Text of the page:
When dealing with crippling loss, there is no better remedy than to be in the presence of creative energy. In the case of art, it’s less important the quality and more important the quantity. More is more! Visit a local museum, peruse the website of your favorite artist, take an online class in watercolor painting, learn to knit or grab a set of markers and an adult coloring book and go wild. Engaging in creative activities on a regular basis will remind you that life goes on, no matter how you feel in the moment. Remember, it is not about being good at art, it’s about being in a creative flow. 

Let Yourself Be Loved
While you may find yourself resisting being around friends and family during the initial stages of grief, it is essential that you stay connected to those who love you most. Even short phone calls can be incredibly supportive in surprising ways. Your friends and family may not know how to best support you, so don’t be afraid to tell them exactly what you need. Your special people want to care for you during this time, so be clear about what will help you most. Now is the time for receiving; allow your friends and family to bring you food, accompany you on walks and deliver good books to read.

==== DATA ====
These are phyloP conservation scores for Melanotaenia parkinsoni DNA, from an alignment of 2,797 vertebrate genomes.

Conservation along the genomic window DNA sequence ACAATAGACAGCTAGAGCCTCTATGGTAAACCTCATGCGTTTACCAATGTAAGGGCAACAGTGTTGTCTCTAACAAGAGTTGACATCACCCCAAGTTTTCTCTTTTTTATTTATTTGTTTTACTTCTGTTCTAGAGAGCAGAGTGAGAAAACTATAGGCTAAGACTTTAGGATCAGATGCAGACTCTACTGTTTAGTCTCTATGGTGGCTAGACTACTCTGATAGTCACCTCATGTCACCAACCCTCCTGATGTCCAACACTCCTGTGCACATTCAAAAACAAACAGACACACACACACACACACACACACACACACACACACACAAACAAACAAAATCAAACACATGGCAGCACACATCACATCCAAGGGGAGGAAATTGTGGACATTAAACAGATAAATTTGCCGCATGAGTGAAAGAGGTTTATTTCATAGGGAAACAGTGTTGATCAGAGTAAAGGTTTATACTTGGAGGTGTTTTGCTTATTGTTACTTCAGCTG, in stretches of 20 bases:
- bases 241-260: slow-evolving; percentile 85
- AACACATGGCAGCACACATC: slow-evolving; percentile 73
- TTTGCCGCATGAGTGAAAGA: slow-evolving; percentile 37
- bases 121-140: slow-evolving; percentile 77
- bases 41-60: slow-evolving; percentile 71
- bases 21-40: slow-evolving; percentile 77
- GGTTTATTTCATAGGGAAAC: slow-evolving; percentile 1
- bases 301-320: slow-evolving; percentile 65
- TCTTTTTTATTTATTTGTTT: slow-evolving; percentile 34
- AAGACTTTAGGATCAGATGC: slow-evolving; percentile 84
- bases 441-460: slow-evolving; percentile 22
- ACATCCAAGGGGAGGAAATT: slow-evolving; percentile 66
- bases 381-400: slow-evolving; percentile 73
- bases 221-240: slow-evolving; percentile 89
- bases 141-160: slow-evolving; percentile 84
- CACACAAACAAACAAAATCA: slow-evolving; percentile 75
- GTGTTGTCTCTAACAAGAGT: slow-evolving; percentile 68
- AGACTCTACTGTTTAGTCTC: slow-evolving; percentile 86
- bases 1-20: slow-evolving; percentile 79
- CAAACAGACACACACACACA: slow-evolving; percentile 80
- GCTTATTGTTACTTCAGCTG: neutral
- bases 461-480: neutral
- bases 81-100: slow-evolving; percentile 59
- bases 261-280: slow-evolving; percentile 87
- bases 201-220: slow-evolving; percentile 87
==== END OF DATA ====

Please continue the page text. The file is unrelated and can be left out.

Music as Medicine
Music, like art, can be incredibly healing. For some folks, listening to songs that cue memories related to the source of their grief is helpful. Others will want to avoid familiar tunes until they are ready to be reminded. In any event, spending at least a short amount of time each day listening to some type of music will boost any spirit. Consider tapping into new-to-you recording artists via the explore function of Spotify. If you feel open to social interaction, participating in a music or dance lesson can be a great way to get your energy flowing again. Take it slow, music is patient medicine.